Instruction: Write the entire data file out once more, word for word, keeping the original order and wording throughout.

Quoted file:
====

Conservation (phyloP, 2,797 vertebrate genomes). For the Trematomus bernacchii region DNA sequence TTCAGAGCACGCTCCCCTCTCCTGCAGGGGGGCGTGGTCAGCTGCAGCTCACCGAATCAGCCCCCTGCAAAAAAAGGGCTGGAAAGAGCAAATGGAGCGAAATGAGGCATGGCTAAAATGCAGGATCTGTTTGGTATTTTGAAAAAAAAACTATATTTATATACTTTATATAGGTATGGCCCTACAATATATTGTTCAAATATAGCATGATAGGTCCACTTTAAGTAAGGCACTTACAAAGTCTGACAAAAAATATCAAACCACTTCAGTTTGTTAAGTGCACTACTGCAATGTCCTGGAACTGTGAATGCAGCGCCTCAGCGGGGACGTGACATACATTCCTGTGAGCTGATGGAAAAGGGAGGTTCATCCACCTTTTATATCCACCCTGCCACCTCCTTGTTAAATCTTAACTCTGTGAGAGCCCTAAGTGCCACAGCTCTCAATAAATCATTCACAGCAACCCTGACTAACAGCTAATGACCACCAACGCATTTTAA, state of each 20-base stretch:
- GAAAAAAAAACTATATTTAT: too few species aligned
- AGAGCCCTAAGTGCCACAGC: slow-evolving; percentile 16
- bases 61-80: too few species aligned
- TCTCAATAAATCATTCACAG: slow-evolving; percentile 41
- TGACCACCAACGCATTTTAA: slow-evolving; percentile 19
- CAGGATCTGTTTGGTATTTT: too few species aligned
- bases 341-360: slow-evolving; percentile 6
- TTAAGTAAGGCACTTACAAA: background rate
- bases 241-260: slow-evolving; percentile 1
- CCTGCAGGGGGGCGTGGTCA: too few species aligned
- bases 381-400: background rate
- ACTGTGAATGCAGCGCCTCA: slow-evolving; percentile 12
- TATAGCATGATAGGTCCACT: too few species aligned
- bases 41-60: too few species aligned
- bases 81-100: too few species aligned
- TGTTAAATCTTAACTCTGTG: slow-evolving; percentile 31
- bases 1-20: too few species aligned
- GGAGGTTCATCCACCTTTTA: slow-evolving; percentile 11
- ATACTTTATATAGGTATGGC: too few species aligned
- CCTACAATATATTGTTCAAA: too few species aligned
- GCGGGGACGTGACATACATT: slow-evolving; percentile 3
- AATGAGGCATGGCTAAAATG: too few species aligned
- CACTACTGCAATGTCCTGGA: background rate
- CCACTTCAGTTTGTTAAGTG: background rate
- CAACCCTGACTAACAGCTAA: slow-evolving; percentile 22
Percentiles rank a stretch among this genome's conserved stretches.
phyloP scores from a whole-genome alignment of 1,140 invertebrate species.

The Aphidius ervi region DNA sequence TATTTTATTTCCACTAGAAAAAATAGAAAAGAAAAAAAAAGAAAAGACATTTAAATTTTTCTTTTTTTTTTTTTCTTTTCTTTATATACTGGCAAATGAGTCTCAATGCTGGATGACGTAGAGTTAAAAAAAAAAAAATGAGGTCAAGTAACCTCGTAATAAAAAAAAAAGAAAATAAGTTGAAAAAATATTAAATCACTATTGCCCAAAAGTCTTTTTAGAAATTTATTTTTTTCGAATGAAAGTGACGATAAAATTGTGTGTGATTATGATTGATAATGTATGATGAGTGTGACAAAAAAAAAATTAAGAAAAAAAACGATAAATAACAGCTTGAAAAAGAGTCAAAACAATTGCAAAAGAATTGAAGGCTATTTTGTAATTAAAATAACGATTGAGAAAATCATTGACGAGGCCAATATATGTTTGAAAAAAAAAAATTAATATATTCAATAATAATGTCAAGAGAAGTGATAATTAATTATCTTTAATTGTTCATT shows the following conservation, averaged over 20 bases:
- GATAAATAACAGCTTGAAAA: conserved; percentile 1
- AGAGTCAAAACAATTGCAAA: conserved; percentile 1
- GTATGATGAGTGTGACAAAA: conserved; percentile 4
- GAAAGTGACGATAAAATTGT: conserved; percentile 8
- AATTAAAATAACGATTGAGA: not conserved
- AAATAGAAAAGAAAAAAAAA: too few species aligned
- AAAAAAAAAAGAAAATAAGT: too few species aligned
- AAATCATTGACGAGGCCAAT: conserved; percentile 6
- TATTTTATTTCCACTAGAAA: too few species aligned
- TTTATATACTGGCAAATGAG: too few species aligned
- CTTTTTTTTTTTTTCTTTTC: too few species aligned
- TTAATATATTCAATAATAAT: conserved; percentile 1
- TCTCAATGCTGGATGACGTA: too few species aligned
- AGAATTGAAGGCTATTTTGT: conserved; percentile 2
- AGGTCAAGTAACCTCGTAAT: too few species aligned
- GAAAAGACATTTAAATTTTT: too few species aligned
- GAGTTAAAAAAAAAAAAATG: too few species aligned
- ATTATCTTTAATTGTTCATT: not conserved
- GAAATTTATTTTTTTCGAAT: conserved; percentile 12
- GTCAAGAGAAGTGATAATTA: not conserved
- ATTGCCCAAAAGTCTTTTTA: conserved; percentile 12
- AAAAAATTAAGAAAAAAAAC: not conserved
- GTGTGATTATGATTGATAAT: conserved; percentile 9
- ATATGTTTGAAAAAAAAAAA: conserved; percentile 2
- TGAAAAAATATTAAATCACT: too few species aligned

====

Conservation (phyloP, 2,797 vertebrate genomes). For the Trematomus bernacchii region DNA sequence TTCAGAGCACGCTCCCCTCTCCTGCAGGGGGGCGTGGTCAGCTGCAGCTCACCGAATCAGCCCCCTGCAAAAAAAGGGCTGGAAAGAGCAAATGGAGCGAAATGAGGCATGGCTAAAATGCAGGATCTGTTTGGTATTTTGAAAAAAAAACTATATTTATATACTTTATATAGGTATGGCCCTACAATATATTGTTCAAATATAGCATGATAGGTCCACTTTAAGTAAGGCACTTACAAAGTCTGACAAAAAATATCAAACCACTTCAGTTTGTTAAGTGCACTACTGCAATGTCCTGGAACTGTGAATGCAGCGCCTCAGCGGGGACGTGACATACATTCCTGTGAGCTGATGGAAAAGGGAGGTTCATCCACCTTTTATATCCACCCTGCCACCTCCTTGTTAAATCTTAACTCTGTGAGAGCCCTAAGTGCCACAGCTCTCAATAAATCATTCACAGCAACCCTGACTAACAGCTAATGACCACCAACGCATTTTAA, state of each 20-base stretch:
- GAAAAAAAAACTATATTTAT: too few species aligned
- AGAGCCCTAAGTGCCACAGC: slow-evolving; percentile 16
- bases 61-80: too few species aligned
- TCTCAATAAATCATTCACAG: slow-evolving; percentile 41
- TGACCACCAACGCATTTTAA: slow-evolving; percentile 19
- CAGGATCTGTTTGGTATTTT: too few species aligned
- bases 341-360: slow-evolving; percentile 6
- TTAAGTAAGGCACTTACAAA: background rate
- bases 241-260: slow-evolving; percentile 1
- CCTGCAGGGGGGCGTGGTCA: too few species aligned
- bases 381-400: background rate
- ACTGTGAATGCAGCGCCTCA: slow-evolving; percentile 12
- TATAGCATGATAGGTCCACT: too few species aligned
- bases 41-60: too few species aligned
- bases 81-100: too few species aligned
- TGTTAAATCTTAACTCTGTG: slow-evolving; percentile 31
- bases 1-20: too few species aligned
- GGAGGTTCATCCACCTTTTA: slow-evolving; percentile 11
- ATACTTTATATAGGTATGGC: too few species aligned
- CCTACAATATATTGTTCAAA: too few species aligned
- GCGGGGACGTGACATACATT: slow-evolving; percentile 3
- AATGAGGCATGGCTAAAATG: too few species aligned
- CACTACTGCAATGTCCTGGA: background rate
- CCACTTCAGTTTGTTAAGTG: background rate
- CAACCCTGACTAACAGCTAA: slow-evolving; percentile 22
Percentiles rank a stretch among this genome's conserved stretches.
phyloP scores from a whole-genome alignment of 1,140 invertebrate species.

The Aphidius ervi region DNA sequence TATTTTATTTCCACTAGAAAAAATAGAAAAGAAAAAAAAAGAAAAGACATTTAAATTTTTCTTTTTTTTTTTTTCTTTTCTTTATATACTGGCAAATGAGTCTCAATGCTGGATGACGTAGAGTTAAAAAAAAAAAAATGAGGTCAAGTAACCTCGTAATAAAAAAAAAAGAAAATAAGTTGAAAAAATATTAAATCACTATTGCCCAAAAGTCTTTTTAGAAATTTATTTTTTTCGAATGAAAGTGACGATAAAATTGTGTGTGATTATGATTGATAATGTATGATGAGTGTGACAAAAAAAAAATTAAGAAAAAAAACGATAAATAACAGCTTGAAAAAGAGTCAAAACAATTGCAAAAGAATTGAAGGCTATTTTGTAATTAAAATAACGATTGAGAAAATCATTGACGAGGCCAATATATGTTTGAAAAAAAAAAATTAATATATTCAATAATAATGTCAAGAGAAGTGATAATTAATTATCTTTAATTGTTCATT shows the following conservation, averaged over 20 bases:
- GATAAATAACAGCTTGAAAA: conserved; percentile 1
- AGAGTCAAAACAATTGCAAA: conserved; percentile 1
- GTATGATGAGTGTGACAAAA: conserved; percentile 4
- GAAAGTGACGATAAAATTGT: conserved; percentile 8
- AATTAAAATAACGATTGAGA: not conserved
- AAATAGAAAAGAAAAAAAAA: too few species aligned
- AAAAAAAAAAGAAAATAAGT: too few species aligned
- AAATCATTGACGAGGCCAAT: conserved; percentile 6
- TATTTTATTTCCACTAGAAA: too few species aligned
- TTTATATACTGGCAAATGAG: too few species aligned
- CTTTTTTTTTTTTTCTTTTC: too few species aligned
- TTAATATATTCAATAATAAT: conserved; percentile 1
- TCTCAATGCTGGATGACGTA: too few species aligned
- AGAATTGAAGGCTATTTTGT: conserved; percentile 2
- AGGTCAAGTAACCTCGTAAT: too few species aligned
- GAAAAGACATTTAAATTTTT: too few species aligned
- GAGTTAAAAAAAAAAAAATG: too few species aligned
- ATTATCTTTAATTGTTCATT: not conserved
- GAAATTTATTTTTTTCGAAT: conserved; percentile 12
- GTCAAGAGAAGTGATAATTA: not conserved
- ATTGCCCAAAAGTCTTTTTA: conserved; percentile 12
- AAAAAATTAAGAAAAAAAAC: not conserved
- GTGTGATTATGATTGATAAT: conserved; percentile 9
- ATATGTTTGAAAAAAAAAAA: conserved; percentile 2
- TGAAAAAATATTAAATCACT: too few species aligned